Is Maurizio Cattelan bringing a donkey to Frieze NY?

The Italian artist plans to reprise one of his most famous installation works - but just how will he do it?
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Portrait of Maurizio Cattelan, 2007, Photo Pier Paolo Ferrari
Portrait of Maurizio Cattelan, 2007, Photo Pier Paolo Ferrari

Is Maurizio Cattelan an artist? The 55-year-old Italian former furniture designer has certainly rejected the term, telling an interviewer in 1999 that “I am not an artist,” while insisting he has retired from any art-making practices on a number of occasions.

Nevertheless, the artsy prankster is overseeing one of Frieze New York’s six Projects. Entitled Tribute to Daniel Newburg Gallery (1984-1994), Cattelan plans to restage oneof his infamous installations, in tribute to a long-since-closed New York Gallery.

Cattelan's display, called Enter at Your Own Risk—Do Not Touch, Do Not Feed, No Smoking, No Photographs, No Dogs, Thank You (1994), consists of little more than a live donkey, lit by an ornate chandelier. By way of explanation, the artist, in a typically self-effacing manner says, that "my first idea was too expensive. My second idea was not possible to realise. So I saw myself as a donkey."

 

Warning! Enter at your own risk. Do not touch, do not feed, no smoking, no photographs, no dogs, thank you (1994) by Maurizio Cattelan. Photograph: Bertucci Courtesy Galerie Perrotin
Warning! Enter at your own risk. Do not touch, do not feed, no smoking, no photographs, no dogs, thank you (1994) by Maurizio Cattelan. Photograph: Bertucci Courtesy Galerie Perrotin

Whether Cattelan has truly made an ass of himself remains to be seen. As we explain in our Maurizio Cattelan monograph, Cattelan is in some ways an heir to the legendary Italian 'anti-artist' Piero Manzoni, and chooses to poke fun at art history, the role of the creative genius, as well as the place of monumentality and nationalism with artistic endeavour.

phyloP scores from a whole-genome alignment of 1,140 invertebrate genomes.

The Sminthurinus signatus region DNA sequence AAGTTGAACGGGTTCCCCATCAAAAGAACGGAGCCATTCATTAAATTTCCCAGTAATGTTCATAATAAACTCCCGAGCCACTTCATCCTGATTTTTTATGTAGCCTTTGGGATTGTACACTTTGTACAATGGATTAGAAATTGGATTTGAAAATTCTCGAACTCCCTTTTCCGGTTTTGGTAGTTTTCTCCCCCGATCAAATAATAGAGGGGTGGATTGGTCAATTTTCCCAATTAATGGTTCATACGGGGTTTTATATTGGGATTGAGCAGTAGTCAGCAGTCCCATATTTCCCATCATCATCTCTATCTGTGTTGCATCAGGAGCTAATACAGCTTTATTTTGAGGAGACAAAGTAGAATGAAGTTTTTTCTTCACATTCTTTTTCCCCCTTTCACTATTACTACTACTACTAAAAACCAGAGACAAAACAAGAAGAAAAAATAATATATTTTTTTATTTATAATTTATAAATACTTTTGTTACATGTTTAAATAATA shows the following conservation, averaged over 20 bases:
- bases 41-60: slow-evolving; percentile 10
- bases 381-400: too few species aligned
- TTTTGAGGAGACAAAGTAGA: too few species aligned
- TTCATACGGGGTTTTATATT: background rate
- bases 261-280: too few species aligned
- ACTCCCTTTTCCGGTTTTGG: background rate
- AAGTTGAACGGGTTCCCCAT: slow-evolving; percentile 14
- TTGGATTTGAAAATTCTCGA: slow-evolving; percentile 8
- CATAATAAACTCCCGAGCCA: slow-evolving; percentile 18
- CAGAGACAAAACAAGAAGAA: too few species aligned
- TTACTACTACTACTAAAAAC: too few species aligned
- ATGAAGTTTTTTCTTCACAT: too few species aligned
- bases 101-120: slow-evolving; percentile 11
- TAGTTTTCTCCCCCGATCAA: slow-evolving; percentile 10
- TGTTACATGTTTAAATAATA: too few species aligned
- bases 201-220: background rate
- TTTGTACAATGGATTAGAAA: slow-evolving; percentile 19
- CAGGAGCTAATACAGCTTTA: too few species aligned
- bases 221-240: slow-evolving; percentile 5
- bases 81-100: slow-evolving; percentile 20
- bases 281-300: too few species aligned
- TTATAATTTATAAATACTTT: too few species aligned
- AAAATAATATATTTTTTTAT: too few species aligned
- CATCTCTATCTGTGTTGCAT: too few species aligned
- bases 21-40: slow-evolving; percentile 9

Cattelan is familiar with the post-war Italian Arte Povera movement, which sought to undermine classical artistic ideals with radically simple works. Enter at Your Own Risk... references Jannis Kounellis' 1969 exhibition of 12 real horses in a Rome gallery which had once served as a car garage.

It is hard not to see Kounellis’ display of horse power as somehow calling into question both the supremacy of European fine art and fine European automobiles. Cattelan’s later iteration, meanwhile, is perhaps a meditation on the ways in which the noble, thoroughbred ideals of post-war artists have been reduced to abject pack animals, Cattelan included, a few decades later.

For more on this artist, or perhaps that should be non-artist, buy our newly updated Cattelan monograph, wherein the New Museum’s Massimiliano Gioni surveys Cattelan's work from 2000 to the present. For more on Arte Povera, get this great overview.


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